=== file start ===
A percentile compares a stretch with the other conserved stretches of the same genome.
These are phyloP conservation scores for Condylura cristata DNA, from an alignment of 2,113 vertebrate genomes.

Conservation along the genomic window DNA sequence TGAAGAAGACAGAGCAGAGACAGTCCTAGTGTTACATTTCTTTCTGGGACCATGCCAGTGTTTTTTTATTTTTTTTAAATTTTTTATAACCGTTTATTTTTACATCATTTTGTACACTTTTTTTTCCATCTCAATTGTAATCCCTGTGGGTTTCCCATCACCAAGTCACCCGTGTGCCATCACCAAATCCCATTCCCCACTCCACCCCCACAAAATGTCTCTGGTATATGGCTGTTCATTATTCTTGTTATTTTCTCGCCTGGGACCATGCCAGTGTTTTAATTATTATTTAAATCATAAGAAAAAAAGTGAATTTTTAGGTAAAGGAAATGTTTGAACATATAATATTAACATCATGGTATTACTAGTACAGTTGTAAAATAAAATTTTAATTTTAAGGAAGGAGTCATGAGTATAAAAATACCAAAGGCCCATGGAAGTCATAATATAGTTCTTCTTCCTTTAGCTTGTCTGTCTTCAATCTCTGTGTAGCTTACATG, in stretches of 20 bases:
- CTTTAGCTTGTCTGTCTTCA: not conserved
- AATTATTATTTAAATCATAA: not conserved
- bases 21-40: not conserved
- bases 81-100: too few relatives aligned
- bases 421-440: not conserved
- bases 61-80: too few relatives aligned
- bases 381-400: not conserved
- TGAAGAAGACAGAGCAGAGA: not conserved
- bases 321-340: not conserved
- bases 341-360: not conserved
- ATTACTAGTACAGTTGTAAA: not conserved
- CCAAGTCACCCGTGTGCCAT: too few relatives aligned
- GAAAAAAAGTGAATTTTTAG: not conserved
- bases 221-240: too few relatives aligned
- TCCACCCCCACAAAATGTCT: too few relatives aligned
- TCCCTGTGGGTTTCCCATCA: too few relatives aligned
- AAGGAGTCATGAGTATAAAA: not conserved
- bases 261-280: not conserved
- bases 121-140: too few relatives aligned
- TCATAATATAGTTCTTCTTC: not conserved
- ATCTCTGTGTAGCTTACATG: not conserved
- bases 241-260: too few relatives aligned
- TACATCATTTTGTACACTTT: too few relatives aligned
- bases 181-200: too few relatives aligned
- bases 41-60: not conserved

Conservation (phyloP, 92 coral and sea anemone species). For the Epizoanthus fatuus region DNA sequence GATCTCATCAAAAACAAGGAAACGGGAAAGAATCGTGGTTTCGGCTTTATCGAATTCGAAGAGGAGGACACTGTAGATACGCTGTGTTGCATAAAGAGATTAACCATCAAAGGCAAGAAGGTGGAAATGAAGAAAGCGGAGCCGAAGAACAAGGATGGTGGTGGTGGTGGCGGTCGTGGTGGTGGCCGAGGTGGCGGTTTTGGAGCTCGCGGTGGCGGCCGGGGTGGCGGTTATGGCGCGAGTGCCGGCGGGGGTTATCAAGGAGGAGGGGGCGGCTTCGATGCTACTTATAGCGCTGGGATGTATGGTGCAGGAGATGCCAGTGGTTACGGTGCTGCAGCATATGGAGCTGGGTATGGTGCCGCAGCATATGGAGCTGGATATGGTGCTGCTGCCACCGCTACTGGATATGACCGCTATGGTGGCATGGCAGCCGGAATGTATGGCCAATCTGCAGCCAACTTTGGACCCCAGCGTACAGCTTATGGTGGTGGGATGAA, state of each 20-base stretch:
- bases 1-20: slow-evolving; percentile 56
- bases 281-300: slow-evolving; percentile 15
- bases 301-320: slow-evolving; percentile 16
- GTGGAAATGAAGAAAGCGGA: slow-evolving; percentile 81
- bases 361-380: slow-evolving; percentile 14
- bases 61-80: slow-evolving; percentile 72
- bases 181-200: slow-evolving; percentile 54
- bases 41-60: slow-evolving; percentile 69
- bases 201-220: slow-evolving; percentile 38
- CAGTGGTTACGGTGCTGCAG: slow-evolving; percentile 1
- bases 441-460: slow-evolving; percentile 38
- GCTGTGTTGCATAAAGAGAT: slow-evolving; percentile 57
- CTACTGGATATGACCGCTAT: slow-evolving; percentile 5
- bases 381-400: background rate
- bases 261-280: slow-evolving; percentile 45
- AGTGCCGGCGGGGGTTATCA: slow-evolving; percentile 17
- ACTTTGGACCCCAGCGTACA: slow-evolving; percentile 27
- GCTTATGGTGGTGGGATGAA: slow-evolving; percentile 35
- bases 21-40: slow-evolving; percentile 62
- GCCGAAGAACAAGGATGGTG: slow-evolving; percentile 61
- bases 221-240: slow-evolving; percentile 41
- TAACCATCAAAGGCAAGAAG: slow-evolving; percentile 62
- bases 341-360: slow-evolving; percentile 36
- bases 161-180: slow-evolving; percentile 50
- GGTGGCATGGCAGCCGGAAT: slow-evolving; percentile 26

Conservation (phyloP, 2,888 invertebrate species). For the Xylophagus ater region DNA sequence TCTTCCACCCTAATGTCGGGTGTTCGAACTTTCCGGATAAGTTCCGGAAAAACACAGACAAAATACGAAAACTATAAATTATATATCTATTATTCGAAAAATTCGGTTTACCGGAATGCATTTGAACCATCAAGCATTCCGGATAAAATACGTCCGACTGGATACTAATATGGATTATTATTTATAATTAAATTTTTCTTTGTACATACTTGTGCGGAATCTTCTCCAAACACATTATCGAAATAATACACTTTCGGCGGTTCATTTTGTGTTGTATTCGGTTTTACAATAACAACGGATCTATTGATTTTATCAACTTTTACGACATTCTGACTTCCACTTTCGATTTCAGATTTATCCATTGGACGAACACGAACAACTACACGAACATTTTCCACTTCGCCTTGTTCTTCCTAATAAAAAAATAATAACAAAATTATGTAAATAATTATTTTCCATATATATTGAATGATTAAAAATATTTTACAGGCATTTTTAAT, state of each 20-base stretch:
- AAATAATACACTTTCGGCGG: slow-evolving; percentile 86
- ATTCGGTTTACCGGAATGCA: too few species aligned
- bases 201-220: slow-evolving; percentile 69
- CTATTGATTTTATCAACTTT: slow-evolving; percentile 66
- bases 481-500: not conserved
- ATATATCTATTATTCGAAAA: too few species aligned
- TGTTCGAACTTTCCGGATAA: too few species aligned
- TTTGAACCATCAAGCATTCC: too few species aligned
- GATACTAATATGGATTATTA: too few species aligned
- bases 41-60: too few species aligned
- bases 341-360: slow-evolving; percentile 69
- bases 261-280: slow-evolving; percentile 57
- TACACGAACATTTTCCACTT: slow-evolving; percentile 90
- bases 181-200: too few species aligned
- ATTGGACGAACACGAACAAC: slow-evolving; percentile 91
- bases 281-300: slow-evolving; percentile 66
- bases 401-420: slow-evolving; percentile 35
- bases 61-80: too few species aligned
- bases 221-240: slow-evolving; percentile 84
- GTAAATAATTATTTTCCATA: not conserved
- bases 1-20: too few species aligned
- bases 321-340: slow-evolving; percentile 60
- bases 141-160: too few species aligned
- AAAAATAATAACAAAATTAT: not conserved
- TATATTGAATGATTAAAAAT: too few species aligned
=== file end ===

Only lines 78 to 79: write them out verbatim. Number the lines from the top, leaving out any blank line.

- bases 141-160: too few species aligned
- AAAAATAATAACAAAATTAT: not conserved